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What is a mortgage registration fee?

Mark Bristow avatar
Mark Bristow
- 4 min read
What is a mortgage registration fee?

When you buy or refinance a property, there are some extra costs to budget for. As well as covering your lender’s upfront fees, there are government charges to consider, such as the mortgage registration fee, which covers the cost of adding the mortgage on your home to the land titles office in your state or territory.

Why is mortgage registration required?

Registering a mortgage with the government means that the physical property can officially serve as security for the home loan. If you default on your mortgage repayments, the lender can legally repossess and sell the property to recover the debt.

Registering the mortgage with the government also allows future buyers to check if there are any other claims, interest, or encumbrances on the property before they buy, using a simple title search. This reduces the buyer’s risk of ending up in a tricky legal situation where more than one party has a claim on a single property.

Also, when you finish paying a mortgage, such as when you sell a property or reach the end of a home loan’s term, you’ll also need to contact the land titles office to discharge the mortgage on the property. This will also require paying a fee.

Who pays the mortgage registration fee, and who is it paid to?

A property’s buyer pays the mortgage registration fee, typically on their purchase’s settlement day. The fee is paid to the land titles office of the state or territory government.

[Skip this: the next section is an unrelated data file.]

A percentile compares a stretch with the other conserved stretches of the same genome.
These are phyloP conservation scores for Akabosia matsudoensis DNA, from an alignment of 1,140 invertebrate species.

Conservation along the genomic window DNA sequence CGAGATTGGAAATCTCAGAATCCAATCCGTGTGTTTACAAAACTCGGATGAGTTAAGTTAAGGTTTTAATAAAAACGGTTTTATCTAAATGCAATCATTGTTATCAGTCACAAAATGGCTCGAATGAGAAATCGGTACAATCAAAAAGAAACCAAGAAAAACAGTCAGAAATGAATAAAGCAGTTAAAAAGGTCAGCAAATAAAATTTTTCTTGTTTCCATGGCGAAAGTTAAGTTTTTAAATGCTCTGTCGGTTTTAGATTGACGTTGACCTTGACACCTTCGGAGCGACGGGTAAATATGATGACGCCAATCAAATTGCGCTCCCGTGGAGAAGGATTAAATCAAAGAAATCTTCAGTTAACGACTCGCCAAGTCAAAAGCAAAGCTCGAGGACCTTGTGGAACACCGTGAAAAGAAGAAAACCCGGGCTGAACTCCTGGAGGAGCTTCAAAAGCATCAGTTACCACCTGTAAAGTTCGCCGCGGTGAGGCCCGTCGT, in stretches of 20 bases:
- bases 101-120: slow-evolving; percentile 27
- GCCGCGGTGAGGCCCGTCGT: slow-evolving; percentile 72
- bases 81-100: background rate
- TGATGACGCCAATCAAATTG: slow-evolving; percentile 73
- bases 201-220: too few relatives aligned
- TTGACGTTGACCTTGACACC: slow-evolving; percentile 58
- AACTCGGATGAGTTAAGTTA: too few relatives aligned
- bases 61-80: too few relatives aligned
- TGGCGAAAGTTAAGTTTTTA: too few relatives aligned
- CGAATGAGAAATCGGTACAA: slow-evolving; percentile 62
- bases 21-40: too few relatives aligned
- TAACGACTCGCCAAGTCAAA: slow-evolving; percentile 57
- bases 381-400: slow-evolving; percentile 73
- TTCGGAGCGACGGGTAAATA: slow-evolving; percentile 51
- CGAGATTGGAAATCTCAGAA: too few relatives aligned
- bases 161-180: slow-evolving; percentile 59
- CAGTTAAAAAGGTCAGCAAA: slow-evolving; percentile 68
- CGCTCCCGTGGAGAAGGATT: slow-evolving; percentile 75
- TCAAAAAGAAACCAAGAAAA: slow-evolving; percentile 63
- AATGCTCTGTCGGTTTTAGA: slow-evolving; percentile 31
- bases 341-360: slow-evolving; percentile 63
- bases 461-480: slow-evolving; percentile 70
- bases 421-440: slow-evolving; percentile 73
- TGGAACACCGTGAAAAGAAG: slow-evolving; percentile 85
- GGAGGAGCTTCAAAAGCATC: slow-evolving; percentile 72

Keep in mind that the process of changing the owner of a property on the title deed is typically performed by a conveyancer or solicitor, as this is a legal process that can be complex. You’ll likely also need to budget for the solicitor or conveyancer’s fee when making your property purchase.

How much is a mortgage registration fee?

Mortgage registration fees typically cost somewhere between $100 and $200. The exact cost of your mortgage registration fee may vary depending on the state or territory where you and your property are located.

While mortgage registration fees don’t cost too much in comparison to some other home-buying expenses, such as stamp duty, it’s still one more expense to budget for when you’re buying a property or refinancing a mortgage. 

At the time of writing, you may pay the following for mortgage registration fees in different states and territories:

  • Australian Capital Territory: $166
  • New South Wales: $165.40
  • Northern Territory: $165
  • Queensland: $224.32
  • South Australia: $187
  • Tasmania: $152
  • Victoria: $128.50
  • Western Australia: $203

Because these fees may change in time, it’s worth checking with the Land Titles Office in your state or territory, or asking your solicitor or conveyancer what you could expect to pay.

What other fees and charges will you need to pay?

Some of the other fees and charges you may need to pay when purchasing a property include:

  • Upfront fees: Paid to your new lender to cover the admin cost of starting the home loan.
  • Discharge fees: If you’re refinancing with a new lender, this fee may be paid to your old lender to cover the admin cost of closing your old loan.
  • Break costs: If you’re refinancing a fixed rate home loan during the fixed term, you may need to pay break costs to your old lender.
  • Valuation fees: Covers the cost of sending a valuer to assess the value of the property being used to secure the mortgage.
  • Stamp duty: A state or territory government tax charged when property is purchased, based on the value of the property.
  • Lenders Mortgage Insurance (LMI): Charged by your lender if you’re buying a property with a deposit of less than 20% of the property value, or refining with less than 20% equity. The LMI policy covers the lender (and NOT you) against the risk that you may default on your mortgage repayments. Most lenders pass the cost of LMI on to borrowers - the less deposit or equity you have, the more the LMI may cost.  

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Product database updated 14 Jun, 2024

This article was reviewed by Personal Finance Editor Alex Ritchie before it was published as part of RateCity's Fact Check process.